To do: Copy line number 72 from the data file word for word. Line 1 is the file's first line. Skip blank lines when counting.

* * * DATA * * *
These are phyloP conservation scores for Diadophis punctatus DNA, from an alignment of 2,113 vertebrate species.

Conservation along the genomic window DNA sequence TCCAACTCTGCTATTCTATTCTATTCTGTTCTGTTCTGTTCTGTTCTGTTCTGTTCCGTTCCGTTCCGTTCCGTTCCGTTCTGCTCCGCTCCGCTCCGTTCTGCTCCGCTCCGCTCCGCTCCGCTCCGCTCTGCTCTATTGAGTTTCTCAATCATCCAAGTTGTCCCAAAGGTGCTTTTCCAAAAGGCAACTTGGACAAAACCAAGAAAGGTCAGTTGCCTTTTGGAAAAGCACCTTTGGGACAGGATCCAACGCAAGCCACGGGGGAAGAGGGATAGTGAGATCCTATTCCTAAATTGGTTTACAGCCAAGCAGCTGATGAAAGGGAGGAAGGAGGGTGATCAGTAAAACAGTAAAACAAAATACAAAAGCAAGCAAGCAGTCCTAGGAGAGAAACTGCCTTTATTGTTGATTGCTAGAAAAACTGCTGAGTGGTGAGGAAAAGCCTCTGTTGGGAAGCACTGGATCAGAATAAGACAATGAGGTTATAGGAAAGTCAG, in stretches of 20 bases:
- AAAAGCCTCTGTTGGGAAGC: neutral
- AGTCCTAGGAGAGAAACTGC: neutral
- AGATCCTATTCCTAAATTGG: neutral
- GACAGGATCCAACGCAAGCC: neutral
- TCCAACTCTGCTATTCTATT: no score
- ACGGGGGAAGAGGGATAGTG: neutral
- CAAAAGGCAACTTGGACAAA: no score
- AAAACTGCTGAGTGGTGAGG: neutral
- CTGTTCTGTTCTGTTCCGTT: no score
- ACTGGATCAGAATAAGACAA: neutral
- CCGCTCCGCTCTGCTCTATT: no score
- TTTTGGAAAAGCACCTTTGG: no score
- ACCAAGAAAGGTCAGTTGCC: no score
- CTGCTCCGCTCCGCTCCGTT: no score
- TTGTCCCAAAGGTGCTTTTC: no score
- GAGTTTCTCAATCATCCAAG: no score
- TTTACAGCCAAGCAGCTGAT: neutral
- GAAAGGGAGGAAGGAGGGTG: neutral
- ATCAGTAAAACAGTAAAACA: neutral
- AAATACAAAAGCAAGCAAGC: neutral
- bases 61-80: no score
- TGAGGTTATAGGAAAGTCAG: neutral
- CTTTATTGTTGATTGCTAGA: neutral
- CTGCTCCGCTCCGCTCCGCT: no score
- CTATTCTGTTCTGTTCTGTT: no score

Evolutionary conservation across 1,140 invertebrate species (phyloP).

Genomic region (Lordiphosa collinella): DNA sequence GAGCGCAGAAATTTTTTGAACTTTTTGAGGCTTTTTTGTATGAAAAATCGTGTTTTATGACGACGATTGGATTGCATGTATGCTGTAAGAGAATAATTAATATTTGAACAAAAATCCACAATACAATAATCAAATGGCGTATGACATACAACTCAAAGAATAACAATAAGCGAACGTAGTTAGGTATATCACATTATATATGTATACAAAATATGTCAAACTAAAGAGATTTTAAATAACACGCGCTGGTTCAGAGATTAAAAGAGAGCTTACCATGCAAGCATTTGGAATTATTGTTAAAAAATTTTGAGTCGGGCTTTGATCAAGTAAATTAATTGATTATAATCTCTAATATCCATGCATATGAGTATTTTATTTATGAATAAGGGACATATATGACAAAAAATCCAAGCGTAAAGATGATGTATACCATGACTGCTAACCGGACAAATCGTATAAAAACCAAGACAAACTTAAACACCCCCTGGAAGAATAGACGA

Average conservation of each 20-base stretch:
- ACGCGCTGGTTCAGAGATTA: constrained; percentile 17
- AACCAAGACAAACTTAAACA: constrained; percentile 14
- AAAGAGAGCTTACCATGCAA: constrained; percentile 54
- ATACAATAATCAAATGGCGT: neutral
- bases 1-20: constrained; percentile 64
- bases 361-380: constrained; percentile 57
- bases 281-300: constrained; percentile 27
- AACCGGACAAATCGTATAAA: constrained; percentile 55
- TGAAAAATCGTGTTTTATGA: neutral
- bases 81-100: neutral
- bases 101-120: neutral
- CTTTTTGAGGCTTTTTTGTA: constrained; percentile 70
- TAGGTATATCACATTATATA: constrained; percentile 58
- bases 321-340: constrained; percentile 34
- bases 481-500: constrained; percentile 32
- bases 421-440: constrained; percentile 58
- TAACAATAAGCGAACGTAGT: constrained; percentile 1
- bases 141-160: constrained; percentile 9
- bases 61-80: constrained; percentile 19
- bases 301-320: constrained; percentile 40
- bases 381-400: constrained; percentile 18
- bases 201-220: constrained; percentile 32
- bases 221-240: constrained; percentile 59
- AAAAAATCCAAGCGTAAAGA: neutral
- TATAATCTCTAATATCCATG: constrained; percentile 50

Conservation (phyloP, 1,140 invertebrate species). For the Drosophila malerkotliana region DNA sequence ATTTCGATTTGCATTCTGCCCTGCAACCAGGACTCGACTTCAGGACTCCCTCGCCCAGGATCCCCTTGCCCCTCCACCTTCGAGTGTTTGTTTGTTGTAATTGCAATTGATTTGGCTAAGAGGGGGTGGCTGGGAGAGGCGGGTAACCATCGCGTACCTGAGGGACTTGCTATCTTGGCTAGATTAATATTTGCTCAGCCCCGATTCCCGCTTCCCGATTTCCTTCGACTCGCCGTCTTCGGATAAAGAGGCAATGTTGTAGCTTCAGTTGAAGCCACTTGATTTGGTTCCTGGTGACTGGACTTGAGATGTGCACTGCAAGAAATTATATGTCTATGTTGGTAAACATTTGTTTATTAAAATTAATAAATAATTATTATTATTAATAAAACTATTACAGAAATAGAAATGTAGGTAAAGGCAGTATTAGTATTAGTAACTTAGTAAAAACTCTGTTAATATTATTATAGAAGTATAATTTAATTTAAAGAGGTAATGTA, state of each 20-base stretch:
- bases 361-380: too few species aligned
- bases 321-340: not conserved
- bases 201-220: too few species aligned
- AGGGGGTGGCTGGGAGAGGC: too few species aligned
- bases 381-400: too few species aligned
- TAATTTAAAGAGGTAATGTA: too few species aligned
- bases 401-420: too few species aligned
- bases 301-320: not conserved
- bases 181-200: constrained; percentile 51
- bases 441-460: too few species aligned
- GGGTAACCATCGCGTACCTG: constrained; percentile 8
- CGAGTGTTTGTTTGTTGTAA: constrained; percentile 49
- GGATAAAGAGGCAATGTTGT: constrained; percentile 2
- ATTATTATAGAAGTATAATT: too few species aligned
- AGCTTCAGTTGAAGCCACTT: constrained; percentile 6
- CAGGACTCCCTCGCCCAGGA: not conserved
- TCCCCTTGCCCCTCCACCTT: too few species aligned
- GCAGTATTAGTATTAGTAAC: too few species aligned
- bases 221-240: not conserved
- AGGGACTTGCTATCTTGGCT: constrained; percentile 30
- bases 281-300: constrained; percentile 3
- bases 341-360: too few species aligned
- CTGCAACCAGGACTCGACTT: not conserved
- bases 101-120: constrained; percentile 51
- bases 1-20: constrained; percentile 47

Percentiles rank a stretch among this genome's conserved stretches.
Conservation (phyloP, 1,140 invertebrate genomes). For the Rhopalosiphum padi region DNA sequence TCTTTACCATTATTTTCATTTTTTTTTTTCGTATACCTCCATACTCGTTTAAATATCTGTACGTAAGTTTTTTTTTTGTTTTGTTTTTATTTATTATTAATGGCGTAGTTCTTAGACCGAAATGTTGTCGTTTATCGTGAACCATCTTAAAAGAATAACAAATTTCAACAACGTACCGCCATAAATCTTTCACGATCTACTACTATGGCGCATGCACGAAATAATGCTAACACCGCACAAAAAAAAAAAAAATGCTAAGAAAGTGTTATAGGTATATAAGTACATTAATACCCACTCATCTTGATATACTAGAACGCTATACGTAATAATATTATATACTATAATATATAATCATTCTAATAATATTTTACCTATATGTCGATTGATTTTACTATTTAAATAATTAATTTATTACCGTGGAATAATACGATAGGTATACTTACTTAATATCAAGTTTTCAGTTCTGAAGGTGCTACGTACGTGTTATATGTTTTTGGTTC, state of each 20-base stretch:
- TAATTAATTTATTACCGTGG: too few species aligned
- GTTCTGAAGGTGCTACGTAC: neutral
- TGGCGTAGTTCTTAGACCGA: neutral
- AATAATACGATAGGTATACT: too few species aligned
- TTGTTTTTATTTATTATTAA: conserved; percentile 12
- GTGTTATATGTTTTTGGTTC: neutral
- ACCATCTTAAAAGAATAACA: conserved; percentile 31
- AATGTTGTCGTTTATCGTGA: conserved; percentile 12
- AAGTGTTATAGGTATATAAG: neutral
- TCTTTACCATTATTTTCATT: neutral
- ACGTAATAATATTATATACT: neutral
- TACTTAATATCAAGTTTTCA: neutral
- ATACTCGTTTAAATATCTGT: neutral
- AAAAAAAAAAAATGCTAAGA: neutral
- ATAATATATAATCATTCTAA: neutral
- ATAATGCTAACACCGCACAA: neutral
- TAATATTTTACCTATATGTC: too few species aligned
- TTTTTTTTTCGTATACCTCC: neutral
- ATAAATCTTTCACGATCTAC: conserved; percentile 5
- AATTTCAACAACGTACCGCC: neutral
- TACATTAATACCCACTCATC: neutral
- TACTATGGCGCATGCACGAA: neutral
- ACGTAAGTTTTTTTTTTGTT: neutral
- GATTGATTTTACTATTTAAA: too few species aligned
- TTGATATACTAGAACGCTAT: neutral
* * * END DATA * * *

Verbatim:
- CAGGACTCCCTCGCCCAGGA: not conserved